Near the end of its two-week quarantine, 88 more people aboard the Diamond Princess cruise ship in Yokohama tested positive for COVID-19, the health ministry said Tuesday, with 65 of them experiencing no symptoms such as fever or coughs.
The newly infected passengers range in age from their teens to their 70s and include 35 Japanese nationals, according to the ministry. All passengers aboard the cruise ship who have tested negative for the virus will be allowed to start disembarking Wednesday, health minister Katsunobu Kato said Tuesday, with the ministry having finished taking test samples from all passengers.
Those who test negative will be allowed to leave between Wednesday and Friday, while those who test positive will be hospitalized. The same measures will apply to crew members. Most of the passengers to be released on Wednesday will be Japanese, with priority being given to the elderly.
So far, at least 616 people have tested positive for the virus in Japan, including 542 from the ship and eight other cases across the nation on Tuesday.
On Tuesday evening, the Tokyo Metropolitan Government reported three new infections in central Tokyo, including two men in serious condition — one in his 50s and the other in his 80s — and a man in his 20s.
Also on Tuesday evening, new cases were reported in Aichi and Kanagawa prefectures. The Aichi case is an acquaintance of two others who have tested positive and the Kanagawa case is a taxi driver. Both men are in their 60s.
Earlier Tuesday, Wakayama Prefecture reported three new infections, including an inpatient in his 60s at Saiseikai Arida Hospital in Yuasa, a teenage son of an infected doctor at the hospital, and a man in his 30s who worked as a member of a medical team sent to the Diamond Princess for quarantine efforts.
Authorities have said the virus is now being transmitted locally and have asked citizens to avoid crowds and nonessential gatherings.
“We are seeing an increase of cases in which the route of transmission is not immediately known,” Kato said. “We must take measures by considering the possibility of it spreading to a certain degree.”
Chief Cabinet Secretary Yoshihide Suga said at a separate news conference Tuesday that it has been “appropriate” to keep the passengers and crew aboard the cruise liner until the two-week quarantine period ends Wednesday.
Suga said Japan is preparing to start a clinical trial on applying an HIV drug as a coronavirus treatment. The top government spokesman said the trial will be mainly conducted at the Center Hospital of the National Center for Global Health and Medicine, but he declined to say how long it could take for the medicine to be approved.
His comments came amid doubts raised by some U.S. media outlets about Japan’s response to the infections on the cruise ship. A group of 328 American passengers from the vessel left for home early Monday on planes chartered by the U.S. government. Over a dozen had tested positive for the virus.
The Americans, like citizens from other countries being evacuated from the ship, will have to undergo another 14-day quarantine.
On Tuesday, Canada and South Korea were preparing to send chartered flights to Japan to evacuate their nationals.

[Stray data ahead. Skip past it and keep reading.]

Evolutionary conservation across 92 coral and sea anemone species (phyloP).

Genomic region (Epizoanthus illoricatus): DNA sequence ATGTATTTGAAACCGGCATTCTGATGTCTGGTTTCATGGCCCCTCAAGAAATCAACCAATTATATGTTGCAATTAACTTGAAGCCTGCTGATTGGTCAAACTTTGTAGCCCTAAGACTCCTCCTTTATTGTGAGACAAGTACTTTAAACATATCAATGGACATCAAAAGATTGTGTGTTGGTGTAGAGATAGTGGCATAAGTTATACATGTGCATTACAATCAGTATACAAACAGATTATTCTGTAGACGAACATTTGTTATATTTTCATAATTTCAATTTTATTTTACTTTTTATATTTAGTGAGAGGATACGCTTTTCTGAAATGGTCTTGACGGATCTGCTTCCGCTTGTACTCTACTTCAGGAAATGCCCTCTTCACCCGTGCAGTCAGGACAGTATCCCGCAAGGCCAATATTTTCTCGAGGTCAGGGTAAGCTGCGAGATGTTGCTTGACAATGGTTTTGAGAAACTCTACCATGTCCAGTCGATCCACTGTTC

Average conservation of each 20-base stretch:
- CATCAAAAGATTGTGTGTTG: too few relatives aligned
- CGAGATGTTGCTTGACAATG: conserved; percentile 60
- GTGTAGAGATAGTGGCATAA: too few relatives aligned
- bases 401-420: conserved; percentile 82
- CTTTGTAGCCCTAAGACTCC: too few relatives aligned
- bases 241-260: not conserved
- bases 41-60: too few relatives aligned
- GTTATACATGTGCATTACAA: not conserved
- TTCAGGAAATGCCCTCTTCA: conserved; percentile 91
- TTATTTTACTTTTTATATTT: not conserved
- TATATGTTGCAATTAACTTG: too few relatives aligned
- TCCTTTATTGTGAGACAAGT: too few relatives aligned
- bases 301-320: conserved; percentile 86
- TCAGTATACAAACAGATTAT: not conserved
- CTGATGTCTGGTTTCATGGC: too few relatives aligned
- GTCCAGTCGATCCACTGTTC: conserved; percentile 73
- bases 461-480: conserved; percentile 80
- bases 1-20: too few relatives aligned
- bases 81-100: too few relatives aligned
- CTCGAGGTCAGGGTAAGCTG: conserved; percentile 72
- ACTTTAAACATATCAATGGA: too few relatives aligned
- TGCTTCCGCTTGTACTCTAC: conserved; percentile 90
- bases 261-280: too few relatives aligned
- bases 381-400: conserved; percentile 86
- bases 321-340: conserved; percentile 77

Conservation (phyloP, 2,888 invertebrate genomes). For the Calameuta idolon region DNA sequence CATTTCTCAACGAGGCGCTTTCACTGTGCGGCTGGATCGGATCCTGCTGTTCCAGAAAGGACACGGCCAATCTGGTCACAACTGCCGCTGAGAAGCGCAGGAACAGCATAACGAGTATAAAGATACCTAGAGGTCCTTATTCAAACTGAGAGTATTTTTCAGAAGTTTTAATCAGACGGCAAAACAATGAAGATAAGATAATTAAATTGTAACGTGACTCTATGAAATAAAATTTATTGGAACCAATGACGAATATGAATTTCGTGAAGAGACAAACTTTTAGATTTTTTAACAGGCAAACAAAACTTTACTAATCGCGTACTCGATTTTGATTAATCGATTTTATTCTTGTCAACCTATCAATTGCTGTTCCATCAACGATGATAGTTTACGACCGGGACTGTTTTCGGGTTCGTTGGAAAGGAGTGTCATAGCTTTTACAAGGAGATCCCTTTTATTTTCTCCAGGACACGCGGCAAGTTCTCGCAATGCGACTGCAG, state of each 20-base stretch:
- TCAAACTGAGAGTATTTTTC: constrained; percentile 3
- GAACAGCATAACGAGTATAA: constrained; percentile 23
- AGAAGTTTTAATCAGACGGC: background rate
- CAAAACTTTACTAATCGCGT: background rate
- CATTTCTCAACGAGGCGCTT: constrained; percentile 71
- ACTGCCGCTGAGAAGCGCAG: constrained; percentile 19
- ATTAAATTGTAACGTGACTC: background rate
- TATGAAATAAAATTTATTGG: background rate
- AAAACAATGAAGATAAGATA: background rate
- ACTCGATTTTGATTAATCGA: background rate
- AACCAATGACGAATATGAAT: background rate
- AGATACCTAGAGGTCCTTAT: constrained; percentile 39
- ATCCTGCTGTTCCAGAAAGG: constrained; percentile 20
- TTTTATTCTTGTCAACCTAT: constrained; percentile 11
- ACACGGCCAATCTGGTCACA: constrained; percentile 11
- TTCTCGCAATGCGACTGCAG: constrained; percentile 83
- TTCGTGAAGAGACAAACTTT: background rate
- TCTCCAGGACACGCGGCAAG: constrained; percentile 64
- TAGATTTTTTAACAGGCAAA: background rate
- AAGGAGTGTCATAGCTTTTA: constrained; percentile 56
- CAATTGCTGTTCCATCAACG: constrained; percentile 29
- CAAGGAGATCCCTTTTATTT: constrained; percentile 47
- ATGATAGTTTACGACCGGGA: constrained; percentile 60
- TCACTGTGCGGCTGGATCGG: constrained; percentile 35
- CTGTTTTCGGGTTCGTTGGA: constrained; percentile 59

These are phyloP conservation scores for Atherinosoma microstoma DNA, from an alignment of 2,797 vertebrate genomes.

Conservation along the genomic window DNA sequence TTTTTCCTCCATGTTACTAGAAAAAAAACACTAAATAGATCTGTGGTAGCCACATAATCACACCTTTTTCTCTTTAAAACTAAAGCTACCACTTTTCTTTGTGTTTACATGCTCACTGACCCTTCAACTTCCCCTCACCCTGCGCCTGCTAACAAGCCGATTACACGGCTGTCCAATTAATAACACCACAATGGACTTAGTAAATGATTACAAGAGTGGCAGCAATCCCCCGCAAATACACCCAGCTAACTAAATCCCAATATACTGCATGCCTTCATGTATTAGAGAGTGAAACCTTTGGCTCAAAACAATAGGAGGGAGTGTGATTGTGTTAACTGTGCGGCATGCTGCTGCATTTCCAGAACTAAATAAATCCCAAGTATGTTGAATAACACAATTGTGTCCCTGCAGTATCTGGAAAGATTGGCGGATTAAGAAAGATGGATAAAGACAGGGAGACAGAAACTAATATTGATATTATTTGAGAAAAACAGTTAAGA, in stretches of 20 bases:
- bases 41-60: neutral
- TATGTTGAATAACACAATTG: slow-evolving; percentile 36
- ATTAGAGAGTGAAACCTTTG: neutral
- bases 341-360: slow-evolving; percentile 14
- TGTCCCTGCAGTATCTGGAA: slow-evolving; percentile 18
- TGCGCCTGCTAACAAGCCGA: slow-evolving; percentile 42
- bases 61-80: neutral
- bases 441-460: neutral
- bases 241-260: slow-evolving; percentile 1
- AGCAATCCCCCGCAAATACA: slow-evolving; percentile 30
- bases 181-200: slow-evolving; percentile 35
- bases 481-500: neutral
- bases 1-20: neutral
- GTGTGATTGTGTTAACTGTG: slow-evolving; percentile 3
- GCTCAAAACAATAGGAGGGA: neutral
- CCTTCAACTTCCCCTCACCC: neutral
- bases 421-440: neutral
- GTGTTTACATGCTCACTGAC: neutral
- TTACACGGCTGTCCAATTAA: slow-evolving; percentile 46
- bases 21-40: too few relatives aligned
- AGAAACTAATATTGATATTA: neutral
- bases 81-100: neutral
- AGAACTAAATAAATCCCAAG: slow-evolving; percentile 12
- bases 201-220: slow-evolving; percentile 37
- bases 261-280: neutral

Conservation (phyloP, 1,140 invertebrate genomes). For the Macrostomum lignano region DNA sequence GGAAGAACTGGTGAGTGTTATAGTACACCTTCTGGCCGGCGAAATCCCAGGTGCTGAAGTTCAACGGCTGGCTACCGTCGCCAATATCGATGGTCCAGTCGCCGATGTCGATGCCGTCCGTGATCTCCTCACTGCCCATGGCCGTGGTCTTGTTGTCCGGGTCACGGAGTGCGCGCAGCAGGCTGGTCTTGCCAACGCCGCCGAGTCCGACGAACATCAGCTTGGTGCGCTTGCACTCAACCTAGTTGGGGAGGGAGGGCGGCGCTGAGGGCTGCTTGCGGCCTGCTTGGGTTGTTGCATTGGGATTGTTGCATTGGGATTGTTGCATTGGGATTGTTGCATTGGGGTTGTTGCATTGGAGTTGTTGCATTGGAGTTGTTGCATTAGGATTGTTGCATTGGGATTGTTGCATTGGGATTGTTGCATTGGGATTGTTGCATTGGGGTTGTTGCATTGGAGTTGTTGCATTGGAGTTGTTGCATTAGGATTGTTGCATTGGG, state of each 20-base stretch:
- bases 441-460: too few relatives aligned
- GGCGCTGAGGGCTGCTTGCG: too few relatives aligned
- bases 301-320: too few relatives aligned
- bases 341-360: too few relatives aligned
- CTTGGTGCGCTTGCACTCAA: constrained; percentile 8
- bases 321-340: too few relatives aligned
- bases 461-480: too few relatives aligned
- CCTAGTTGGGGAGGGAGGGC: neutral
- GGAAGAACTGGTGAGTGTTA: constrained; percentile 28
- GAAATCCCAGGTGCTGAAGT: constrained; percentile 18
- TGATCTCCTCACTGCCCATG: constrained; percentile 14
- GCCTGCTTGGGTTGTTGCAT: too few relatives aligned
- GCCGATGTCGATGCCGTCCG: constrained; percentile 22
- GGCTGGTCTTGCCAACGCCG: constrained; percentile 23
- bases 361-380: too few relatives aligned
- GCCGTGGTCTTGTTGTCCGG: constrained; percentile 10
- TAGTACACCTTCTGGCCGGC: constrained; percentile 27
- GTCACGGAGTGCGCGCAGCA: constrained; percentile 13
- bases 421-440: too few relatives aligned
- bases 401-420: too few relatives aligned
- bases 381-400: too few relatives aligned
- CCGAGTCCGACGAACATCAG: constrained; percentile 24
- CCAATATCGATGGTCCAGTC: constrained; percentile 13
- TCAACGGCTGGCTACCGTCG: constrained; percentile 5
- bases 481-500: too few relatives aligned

South Korea was set to send a presidential aircraft on Tuesday to fly back four nationals and one Japanese spouse, an official told reporters. There are 14 South Koreans on board in total, but the other 10 have declined to be evacuated from the ship because they live in Japan, the Yonhap news agency reported.
Canada said Tuesday it had “secured a chartered flight to repatriate Canadians on board the Diamond Princess” but gave no details on when the process would take place. There were 256 Canadians on board the ship, with 32 so far testing positive for the virus.
While foreign governments have couched their decision to remove citizens as an attempt to reduce the burden on Japanese authorities, many have interpreted the evacuations as criticism of Tokyo’s handling of the situation.
The U.S. and Australia have told citizens that if they decline repatriation and an additional 14-day quarantine, they will not be allowed home for at least two weeks, suggesting they do not believe the ship-based quarantine has worked.
Prime Minister Shinzo Abe instructed his ruling Liberal Democratic Party Tuesday to consider postponing or reducing the size of its annual general meeting scheduled for March 8 as infections spread.
On Monday, organizers announced that the amateur portion of the Tokyo Marathon, which had been expected to attract some 38,000 runners, had been canceled. Only elite athletes will now be able to take part.
The public celebration for Emperor Naruhito’s birthday has also been scrapped. over virus fears.
Meanwhile, four Japanese nationals who were aboard the Westerdam, a cruise ship that was earlier refused entry to Japan due to suspected cases of infection, arrived at Tokyo’s Haneda Airport early Tuesday, Foreign Minister Toshimitsu Motegi said.
They cleared an initial screening in Cambodia, where they disembarked, and are undergoing another test following their arrival in Japan, he said.
Another Japanese national who works as a crew member on the Westerdam wishes to remain with the vessel, Motegi said, adding that the ministry will stay in touch and provide necessary help.
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